Article provided by Emily Phipps, Arts Law Centre
Screenshot from video with Pat Ansell-Dodds as Aunty Doreen and cockatoo based on the painting ‘Untitled’ 2011 by Kukula McDonald, courtesy of Bindi Mwerre Anthurre Artists (Lifestyle Solutions Pty. Ltd.).
Artists in the Black is a service of Arts Law, dedicated to providing legal assistance and advice to Australia’s Aboriginal and Torres Strait Islander artists and communities. In all, over 50% of Arts Law's education delivery and 35% of our legal advice and services falls under Artists in the Black.
Artists in the Black often works with art centres to deliver legal services directly to their artists. However, a large group of Aboriginal artists in Alice Springs who don’t work through a local art centre, really miss out on accessing legal services. These artists are often in Alice Springs from outlying communities – possibly for health or family reasons – and are vulnerable to “carpet baggers” or dodgy dealers. They often have little understanding of their rights.
Arts Law was approached by a Federal Arts funder to help get the message out to this group of artists.
After consultations and discussion, it was decided to develop a series of animations about key issues faced by Aboriginal artists. Arts Law worked with Central Australian Aboriginal Media Association (CAAMA) which used Aboriginal writers to work with our lawyers to develop scripts for animators. We also chose a selection of artworks from Aboriginal artists in Central Australia which were used as the basis for the animation.
The final animations covering copyright, contracts, Indigenous Cultural Intellectual Property (ICIP), wills, moral rights and resale royalties were shown on screen at Todd Mall, Alice Springs and distributed to Aboriginal services in Alice Springs including the Aboriginal Legal Service (ALS) and Aboriginal Medical Services (AMS). They are also available on the Arts Law website and are a valuable resource for artists across Australia and are used extensively in our education program.
Aboriginal and Torres Strait Islander artists and arts centres represent a big client group for Arts Law. The Artist and Art Centre Agreement outlines the fundamental relationship between the artists and their arts centre explaining the obligations on each party. Both Arts Law and the Indigenous Art Code advocate the use of written agreements. Unfortunately many art centres do not have written agreements in place with their artists. Further complicating matters, many artists have English as a second or third language and levels of literacy are low. Arts Law’s Artist and Art Centre Agreement is simple, with pictograms, but is still too difficult for many artists.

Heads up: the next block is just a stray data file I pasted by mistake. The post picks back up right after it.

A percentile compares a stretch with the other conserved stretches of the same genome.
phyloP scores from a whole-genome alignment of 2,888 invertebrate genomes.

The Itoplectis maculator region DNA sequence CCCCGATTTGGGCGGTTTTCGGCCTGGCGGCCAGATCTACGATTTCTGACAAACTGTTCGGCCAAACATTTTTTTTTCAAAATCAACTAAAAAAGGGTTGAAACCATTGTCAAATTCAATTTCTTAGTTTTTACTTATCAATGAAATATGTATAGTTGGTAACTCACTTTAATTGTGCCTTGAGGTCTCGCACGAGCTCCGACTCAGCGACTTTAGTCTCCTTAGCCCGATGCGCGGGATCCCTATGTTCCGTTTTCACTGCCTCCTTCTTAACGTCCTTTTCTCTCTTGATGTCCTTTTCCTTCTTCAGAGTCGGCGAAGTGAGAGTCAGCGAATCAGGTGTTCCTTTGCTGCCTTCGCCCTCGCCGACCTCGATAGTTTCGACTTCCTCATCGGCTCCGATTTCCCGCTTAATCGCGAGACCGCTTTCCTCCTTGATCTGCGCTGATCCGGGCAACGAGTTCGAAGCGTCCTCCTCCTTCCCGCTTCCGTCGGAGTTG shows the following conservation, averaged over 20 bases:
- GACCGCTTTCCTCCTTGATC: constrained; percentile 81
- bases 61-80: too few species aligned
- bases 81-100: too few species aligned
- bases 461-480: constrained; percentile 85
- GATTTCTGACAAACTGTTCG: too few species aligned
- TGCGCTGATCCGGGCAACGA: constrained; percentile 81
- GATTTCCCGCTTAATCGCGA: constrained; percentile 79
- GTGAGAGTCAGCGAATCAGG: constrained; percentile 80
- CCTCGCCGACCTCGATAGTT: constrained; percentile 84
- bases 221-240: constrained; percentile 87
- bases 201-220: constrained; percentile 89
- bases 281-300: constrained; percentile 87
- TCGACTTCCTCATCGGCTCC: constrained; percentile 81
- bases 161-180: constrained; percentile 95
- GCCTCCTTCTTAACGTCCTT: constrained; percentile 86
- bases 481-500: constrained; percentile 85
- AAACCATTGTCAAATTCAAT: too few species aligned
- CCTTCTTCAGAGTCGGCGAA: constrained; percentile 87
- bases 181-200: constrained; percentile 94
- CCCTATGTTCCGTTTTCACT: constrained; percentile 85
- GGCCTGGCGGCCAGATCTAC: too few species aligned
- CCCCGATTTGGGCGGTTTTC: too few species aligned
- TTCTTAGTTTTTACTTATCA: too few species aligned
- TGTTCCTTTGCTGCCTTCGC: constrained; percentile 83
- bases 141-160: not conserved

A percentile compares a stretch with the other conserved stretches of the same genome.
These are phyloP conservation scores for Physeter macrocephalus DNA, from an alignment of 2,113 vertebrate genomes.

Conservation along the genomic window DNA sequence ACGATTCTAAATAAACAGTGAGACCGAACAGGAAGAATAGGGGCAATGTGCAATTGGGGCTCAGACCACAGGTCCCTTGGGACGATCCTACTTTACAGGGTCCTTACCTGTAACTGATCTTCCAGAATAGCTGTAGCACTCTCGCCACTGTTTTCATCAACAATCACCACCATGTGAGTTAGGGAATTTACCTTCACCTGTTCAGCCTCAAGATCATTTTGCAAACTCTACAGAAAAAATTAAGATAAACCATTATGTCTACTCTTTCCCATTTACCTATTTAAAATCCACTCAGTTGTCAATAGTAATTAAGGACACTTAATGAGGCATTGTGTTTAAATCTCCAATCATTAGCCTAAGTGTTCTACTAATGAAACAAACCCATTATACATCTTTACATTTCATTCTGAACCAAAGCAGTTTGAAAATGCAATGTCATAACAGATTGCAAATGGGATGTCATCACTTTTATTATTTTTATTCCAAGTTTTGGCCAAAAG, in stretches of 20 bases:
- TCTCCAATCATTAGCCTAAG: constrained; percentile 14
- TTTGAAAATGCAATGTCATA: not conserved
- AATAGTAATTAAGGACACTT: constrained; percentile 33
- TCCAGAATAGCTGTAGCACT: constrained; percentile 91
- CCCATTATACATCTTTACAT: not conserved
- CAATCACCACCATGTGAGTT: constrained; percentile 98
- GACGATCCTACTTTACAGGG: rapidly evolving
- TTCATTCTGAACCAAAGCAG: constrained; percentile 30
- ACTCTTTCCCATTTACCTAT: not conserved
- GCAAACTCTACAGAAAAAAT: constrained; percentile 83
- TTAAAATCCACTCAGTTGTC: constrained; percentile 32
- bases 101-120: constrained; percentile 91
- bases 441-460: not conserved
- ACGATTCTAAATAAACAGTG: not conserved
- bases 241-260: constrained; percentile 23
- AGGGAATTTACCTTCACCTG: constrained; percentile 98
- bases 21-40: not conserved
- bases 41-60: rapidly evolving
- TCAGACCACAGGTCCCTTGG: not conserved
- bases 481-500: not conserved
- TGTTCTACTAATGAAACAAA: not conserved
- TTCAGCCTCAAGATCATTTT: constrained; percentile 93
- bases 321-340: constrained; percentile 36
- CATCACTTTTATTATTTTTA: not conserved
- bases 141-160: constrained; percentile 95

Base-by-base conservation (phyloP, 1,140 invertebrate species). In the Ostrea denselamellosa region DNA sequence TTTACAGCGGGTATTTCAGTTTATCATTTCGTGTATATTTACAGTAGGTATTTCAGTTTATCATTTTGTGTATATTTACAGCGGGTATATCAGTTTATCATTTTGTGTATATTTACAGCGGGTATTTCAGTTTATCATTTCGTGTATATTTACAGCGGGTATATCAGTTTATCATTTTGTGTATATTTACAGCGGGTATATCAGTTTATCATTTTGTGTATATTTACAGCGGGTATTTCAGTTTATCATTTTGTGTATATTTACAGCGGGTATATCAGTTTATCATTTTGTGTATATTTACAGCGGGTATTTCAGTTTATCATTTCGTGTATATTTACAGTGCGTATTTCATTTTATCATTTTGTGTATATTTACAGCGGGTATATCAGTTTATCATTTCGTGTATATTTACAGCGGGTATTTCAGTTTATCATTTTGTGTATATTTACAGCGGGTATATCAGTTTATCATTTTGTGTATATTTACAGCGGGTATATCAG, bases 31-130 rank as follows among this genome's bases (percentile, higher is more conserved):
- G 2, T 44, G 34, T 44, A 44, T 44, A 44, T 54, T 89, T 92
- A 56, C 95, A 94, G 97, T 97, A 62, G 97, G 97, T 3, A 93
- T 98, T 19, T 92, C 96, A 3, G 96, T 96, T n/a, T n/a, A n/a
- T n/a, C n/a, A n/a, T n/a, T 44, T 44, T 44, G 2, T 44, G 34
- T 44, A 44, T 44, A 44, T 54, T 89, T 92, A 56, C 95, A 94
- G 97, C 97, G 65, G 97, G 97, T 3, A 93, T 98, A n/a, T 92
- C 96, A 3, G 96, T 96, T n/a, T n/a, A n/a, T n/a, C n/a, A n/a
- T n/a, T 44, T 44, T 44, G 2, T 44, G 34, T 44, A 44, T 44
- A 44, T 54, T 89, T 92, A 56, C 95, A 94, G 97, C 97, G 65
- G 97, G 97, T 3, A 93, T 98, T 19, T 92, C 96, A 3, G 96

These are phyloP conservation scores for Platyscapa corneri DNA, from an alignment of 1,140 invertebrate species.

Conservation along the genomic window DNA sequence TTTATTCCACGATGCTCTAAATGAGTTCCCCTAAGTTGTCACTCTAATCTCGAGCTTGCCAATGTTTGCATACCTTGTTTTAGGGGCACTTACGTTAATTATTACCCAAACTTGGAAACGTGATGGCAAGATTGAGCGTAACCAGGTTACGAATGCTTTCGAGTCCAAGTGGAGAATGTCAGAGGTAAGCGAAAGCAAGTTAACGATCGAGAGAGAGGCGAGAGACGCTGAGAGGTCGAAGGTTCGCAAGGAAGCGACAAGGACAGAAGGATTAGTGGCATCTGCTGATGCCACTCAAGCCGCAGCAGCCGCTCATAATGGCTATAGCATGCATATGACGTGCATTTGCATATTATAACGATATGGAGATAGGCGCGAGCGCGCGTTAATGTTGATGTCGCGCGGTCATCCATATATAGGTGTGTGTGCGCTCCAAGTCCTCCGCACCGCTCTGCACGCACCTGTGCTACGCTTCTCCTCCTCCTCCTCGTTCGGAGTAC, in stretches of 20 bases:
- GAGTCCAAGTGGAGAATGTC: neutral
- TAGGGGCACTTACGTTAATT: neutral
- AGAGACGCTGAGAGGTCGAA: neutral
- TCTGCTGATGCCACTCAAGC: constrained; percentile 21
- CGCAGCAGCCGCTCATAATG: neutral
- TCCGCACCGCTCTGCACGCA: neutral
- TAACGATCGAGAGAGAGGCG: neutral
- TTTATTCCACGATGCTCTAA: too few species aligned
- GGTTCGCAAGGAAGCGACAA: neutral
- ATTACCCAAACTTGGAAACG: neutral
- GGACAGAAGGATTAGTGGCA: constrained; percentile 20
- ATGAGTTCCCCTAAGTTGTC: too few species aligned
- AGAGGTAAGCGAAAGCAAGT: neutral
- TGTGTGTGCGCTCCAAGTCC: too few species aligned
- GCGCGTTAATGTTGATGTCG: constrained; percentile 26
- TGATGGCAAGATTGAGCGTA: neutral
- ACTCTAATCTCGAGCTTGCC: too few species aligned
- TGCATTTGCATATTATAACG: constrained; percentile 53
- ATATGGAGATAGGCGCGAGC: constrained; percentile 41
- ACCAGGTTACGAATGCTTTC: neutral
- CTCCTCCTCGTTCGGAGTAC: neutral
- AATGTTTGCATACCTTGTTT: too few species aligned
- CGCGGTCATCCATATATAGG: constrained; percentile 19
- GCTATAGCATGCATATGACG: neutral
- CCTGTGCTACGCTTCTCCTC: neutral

We consulted with two groups of artists in Alice Springs to develop ideas about how to make the agreement more accessible to this groups of artists. The initial suggestion was to make audio recordings of the agreement in Aboriginal languages but after further consultation it was decided to produce a video explaining the agreement in a series of different languages.
A survey of art centres revealed there was a real need and interest in such a video and over 50 languages were suggested. Due to funding restraints we were able to produce the video in seven of the most widely spoken languages. With an Innovation grant from the Attorney General’s Department we again worked with CAAMA to develop the video and licensed a painting by artist Kukula McDonald to be animated.
Arts Law has since received additional funding to translate and produce the video in an additional 10 Aboriginal and Torres Strait Islander languages – a total of 17 languages, plus English.